The Dobie house was nowhere close to the magnitude of Mt. Vernon. Nor did it compare in size or cost with some of the two-story, bay-front homes in Saltaire. Nonetheless, it was a castle to a young boy from rural Georgia like me. There was no better place on earth for a boy my age to call home during those endless summers between 1952 and 1959.
Construction began in the autumn of 1951. By the summer of 1952, the basic shell of the house was pretty well completed. Coming from rugged Scottish stock, my grandfather, Duncan A. Dobie Jr., was a skilled carpenter and handyman and he did much of the exterior and interior finish work himself – most of the paneling and trim, all of the painting and all of the flooring and tile work on the inside. He also built all of the outside porches, steps and walkways.
Much of the lumber used for the outside decking and walkways was found on the beach. He started with a large railed deck in the front of the house facing the ocean where the family spent a great deal of time. Eventually he added a railed walkway that went all the way around the house on both sides and connected to the back porch.
His carpentry skills were equal in every respect to the gardening skills possessed by my grandmother, and every project he worked on was a labor of love. He never cut corners and he was a perfectionist about the finished product. Throughout the 1950s, he continued to make improvements both inside and outside the house every year. He always used the best materials available and made sure that any building project was done the right way so that it would last. He was very proud of the work he did on his dream house.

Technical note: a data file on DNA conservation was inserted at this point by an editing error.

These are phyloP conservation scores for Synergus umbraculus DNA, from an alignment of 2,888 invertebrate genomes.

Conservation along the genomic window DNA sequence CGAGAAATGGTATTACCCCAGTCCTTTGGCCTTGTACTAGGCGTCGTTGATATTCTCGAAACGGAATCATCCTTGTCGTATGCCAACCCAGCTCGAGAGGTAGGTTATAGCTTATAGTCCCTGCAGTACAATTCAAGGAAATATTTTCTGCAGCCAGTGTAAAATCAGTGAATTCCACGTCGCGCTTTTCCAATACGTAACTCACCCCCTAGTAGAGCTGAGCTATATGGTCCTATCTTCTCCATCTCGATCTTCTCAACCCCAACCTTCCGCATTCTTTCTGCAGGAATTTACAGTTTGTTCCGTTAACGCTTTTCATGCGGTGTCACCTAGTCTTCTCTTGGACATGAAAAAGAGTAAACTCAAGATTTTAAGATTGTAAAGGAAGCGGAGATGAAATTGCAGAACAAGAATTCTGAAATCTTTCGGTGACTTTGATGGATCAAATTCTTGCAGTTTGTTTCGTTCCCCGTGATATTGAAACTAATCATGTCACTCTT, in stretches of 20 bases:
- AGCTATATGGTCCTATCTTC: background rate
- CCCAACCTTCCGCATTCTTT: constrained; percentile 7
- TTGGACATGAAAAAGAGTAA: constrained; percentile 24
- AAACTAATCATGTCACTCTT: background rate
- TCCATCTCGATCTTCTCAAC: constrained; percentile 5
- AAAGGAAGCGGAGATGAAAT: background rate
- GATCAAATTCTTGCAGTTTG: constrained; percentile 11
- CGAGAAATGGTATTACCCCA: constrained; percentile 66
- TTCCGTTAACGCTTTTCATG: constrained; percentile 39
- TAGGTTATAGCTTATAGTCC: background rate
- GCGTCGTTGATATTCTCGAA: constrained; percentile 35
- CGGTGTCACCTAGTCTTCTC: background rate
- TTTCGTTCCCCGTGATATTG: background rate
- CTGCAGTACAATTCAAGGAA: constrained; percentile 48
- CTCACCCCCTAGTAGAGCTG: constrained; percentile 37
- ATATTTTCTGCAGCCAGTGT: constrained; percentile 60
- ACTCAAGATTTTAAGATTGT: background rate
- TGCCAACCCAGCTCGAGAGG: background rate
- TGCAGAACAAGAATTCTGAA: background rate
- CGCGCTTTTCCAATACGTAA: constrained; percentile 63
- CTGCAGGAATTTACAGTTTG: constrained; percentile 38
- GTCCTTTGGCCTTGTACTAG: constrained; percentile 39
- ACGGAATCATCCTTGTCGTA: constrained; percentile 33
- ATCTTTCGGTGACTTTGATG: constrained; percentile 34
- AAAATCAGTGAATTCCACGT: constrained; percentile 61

The House That Grandpa Built
The constant assault on the house by the elements, mainly the wind, the salt air, and the harsh summer sun, snow, ice, and the cold winter winds, could reduce a new coat of paint to bare wood or a metal fixture to rust. Grandpa was constantly rebuilding decks and porches, replacing rusted-out metal components and making other repairs.
I vividly remember the excitement that my grandmother felt as the house was being constructed. During the off season Grandma sent my family a steady progression of photos to keep us abreast of the progress being made. I was only four or five years old at the time but I was well aware of the excitement that the new house had created.
During my first full summer in the new house at Saltaire in 1953, Grandpa was constantly at work doing odd jobs like laying linoleum tile or painting or building outside decks and boardwalks around the house. I spent a lot of time watching him work, holding certain tools for him and trying to help out.
When a job was completed, he would address my grandmother with a big grin and say, “Mommy, look at what little Dunc and I have just done.” In truth, I was always in his way but he never complained. He made me feel like I was an important part of every project.